UCL News


Union attacks boast of PFI successes

8 November 2005

Treasury claims that private finance initiative projects outperform conventional procurement by being built on time and to budget are "built on sand", Unison, the public sector union, claimed yesterday.

The Treasury has argued that PFI turned around the performance of conventional procurement. It said more than 80 per cent of PFI schemes were delivered on time and to the price the public sector had agreed, against a past record of 73 per cent of non-PFI projects running over budget and 70 per cent being delivered late.

But, according to a report produced by a team lead by Allyson Pollock, professor of health policy at UCL, and a noted opponent of the private finance initiative, the claim is not built on sound evidence. The Treasury, she said, cited five studies to support its contention, including two reports from the National Audit Office. But Prof Pollock said the Treasury had refused repeated requests to release the underlying data to its own 2002 study. As a result "the study cannot be evaluated", she said.

The two NAO reports involved interviews with the construction industry and reports from the managers of 38 PFI projects, with neither directly comparing performance under different methods of procurement.

A fourth report again did not provide the underlying data, while a frequently cited study by Mott MacDonald had just 11 PFI schemes in its sample against 39 non-PFI schemes, many of which were built years earlier.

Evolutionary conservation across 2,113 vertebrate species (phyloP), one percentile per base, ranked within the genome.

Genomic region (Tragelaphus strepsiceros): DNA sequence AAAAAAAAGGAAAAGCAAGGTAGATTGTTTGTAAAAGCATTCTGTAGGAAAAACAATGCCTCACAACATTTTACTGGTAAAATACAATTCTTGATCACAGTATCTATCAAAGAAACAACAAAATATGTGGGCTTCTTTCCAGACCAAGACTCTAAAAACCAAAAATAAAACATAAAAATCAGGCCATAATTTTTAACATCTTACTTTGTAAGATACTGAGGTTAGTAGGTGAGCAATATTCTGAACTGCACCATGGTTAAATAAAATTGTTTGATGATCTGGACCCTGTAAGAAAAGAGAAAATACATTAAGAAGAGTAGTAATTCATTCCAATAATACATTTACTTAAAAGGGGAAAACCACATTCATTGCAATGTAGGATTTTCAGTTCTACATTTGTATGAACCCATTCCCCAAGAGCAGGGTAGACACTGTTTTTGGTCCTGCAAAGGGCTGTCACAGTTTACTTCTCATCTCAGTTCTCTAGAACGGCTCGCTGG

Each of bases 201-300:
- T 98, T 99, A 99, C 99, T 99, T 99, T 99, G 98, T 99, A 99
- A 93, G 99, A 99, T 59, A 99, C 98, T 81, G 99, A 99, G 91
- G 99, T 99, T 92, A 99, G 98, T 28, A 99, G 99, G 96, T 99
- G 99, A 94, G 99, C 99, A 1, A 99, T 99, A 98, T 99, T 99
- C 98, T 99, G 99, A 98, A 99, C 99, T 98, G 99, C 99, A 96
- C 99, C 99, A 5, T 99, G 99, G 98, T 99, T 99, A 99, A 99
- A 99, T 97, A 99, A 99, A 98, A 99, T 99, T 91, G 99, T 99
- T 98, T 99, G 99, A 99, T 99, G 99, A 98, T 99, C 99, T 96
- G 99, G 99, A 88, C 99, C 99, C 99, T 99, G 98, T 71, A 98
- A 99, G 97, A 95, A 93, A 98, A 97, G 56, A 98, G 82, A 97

Prof Pollock argued that the "ideal" way to evaluate cost and time over-runs would be to run a random controlled trial where identical projects were commissioned, with some built under conventional procurement and others under PFI. That, however, is not an approach that any government is likely to be able, in practice, to adopt.

Failing that, she said, retrospective studies needed to be larger, with projects more carefully matched to make them comparable. The Treasury rejected the findings, saying NAO reports had repeatedly shown that in the past public procurement suffered significant cost overruns and delays. "The authors of this report offer no evidence to show that PFI is not delivering, or that conventional procurement would be more effective."

Dave Prentis, general secretary of Unison, argued that the report further discredited the PFI and "is further evidence that we need a full independent inquiry into PFI".
Nicholas Timmins, 'Financial Times', 23 October 2005